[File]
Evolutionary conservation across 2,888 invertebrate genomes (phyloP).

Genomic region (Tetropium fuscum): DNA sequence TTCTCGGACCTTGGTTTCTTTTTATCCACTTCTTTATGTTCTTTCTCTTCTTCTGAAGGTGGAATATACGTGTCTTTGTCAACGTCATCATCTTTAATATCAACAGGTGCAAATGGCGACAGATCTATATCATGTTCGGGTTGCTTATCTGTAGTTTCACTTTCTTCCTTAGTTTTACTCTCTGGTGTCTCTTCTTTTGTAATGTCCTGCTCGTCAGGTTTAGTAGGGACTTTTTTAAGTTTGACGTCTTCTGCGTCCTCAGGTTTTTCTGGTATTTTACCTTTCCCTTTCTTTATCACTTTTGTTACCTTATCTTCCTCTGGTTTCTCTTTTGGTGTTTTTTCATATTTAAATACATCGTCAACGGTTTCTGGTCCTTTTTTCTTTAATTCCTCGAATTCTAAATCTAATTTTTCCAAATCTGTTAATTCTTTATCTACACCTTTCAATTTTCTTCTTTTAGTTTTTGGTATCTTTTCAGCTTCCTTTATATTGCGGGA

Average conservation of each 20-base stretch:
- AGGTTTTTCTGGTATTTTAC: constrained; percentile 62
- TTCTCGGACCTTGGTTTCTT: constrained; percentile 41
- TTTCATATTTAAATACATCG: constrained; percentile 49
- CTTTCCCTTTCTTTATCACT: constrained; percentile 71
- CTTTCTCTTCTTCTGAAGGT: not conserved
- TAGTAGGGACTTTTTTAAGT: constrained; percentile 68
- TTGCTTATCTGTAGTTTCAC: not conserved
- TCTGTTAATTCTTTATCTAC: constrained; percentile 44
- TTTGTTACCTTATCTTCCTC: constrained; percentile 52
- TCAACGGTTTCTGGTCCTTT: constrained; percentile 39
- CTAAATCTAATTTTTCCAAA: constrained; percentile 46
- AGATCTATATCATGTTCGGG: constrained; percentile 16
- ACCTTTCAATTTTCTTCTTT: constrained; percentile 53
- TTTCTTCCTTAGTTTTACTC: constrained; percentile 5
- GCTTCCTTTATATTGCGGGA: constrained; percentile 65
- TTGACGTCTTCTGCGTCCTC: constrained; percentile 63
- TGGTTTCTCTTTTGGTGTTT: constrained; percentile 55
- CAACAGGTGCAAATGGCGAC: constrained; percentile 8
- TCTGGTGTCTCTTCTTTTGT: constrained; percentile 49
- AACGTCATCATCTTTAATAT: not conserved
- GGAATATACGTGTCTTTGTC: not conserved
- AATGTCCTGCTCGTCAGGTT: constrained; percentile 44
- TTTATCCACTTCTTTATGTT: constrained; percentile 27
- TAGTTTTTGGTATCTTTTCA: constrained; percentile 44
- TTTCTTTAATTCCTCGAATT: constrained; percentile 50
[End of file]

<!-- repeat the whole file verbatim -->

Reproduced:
Evolutionary conservation across 2,888 invertebrate genomes (phyloP).

Genomic region (Tetropium fuscum): DNA sequence TTCTCGGACCTTGGTTTCTTTTTATCCACTTCTTTATGTTCTTTCTCTTCTTCTGAAGGTGGAATATACGTGTCTTTGTCAACGTCATCATCTTTAATATCAACAGGTGCAAATGGCGACAGATCTATATCATGTTCGGGTTGCTTATCTGTAGTTTCACTTTCTTCCTTAGTTTTACTCTCTGGTGTCTCTTCTTTTGTAATGTCCTGCTCGTCAGGTTTAGTAGGGACTTTTTTAAGTTTGACGTCTTCTGCGTCCTCAGGTTTTTCTGGTATTTTACCTTTCCCTTTCTTTATCACTTTTGTTACCTTATCTTCCTCTGGTTTCTCTTTTGGTGTTTTTTCATATTTAAATACATCGTCAACGGTTTCTGGTCCTTTTTTCTTTAATTCCTCGAATTCTAAATCTAATTTTTCCAAATCTGTTAATTCTTTATCTACACCTTTCAATTTTCTTCTTTTAGTTTTTGGTATCTTTTCAGCTTCCTTTATATTGCGGGA

Average conservation of each 20-base stretch:
- AGGTTTTTCTGGTATTTTAC: constrained; percentile 62
- TTCTCGGACCTTGGTTTCTT: constrained; percentile 41
- TTTCATATTTAAATACATCG: constrained; percentile 49
- CTTTCCCTTTCTTTATCACT: constrained; percentile 71
- CTTTCTCTTCTTCTGAAGGT: not conserved
- TAGTAGGGACTTTTTTAAGT: constrained; percentile 68
- TTGCTTATCTGTAGTTTCAC: not conserved
- TCTGTTAATTCTTTATCTAC: constrained; percentile 44
- TTTGTTACCTTATCTTCCTC: constrained; percentile 52
- TCAACGGTTTCTGGTCCTTT: constrained; percentile 39
- CTAAATCTAATTTTTCCAAA: constrained; percentile 46
- AGATCTATATCATGTTCGGG: constrained; percentile 16
- ACCTTTCAATTTTCTTCTTT: constrained; percentile 53
- TTTCTTCCTTAGTTTTACTC: constrained; percentile 5
- GCTTCCTTTATATTGCGGGA: constrained; percentile 65
- TTGACGTCTTCTGCGTCCTC: constrained; percentile 63
- TGGTTTCTCTTTTGGTGTTT: constrained; percentile 55
- CAACAGGTGCAAATGGCGAC: constrained; percentile 8
- TCTGGTGTCTCTTCTTTTGT: constrained; percentile 49
- AACGTCATCATCTTTAATAT: not conserved
- GGAATATACGTGTCTTTGTC: not conserved
- AATGTCCTGCTCGTCAGGTT: constrained; percentile 44
- TTTATCCACTTCTTTATGTT: constrained; percentile 27
- TAGTTTTTGGTATCTTTTCA: constrained; percentile 44
- TTTCTTTAATTCCTCGAATT: constrained; percentile 50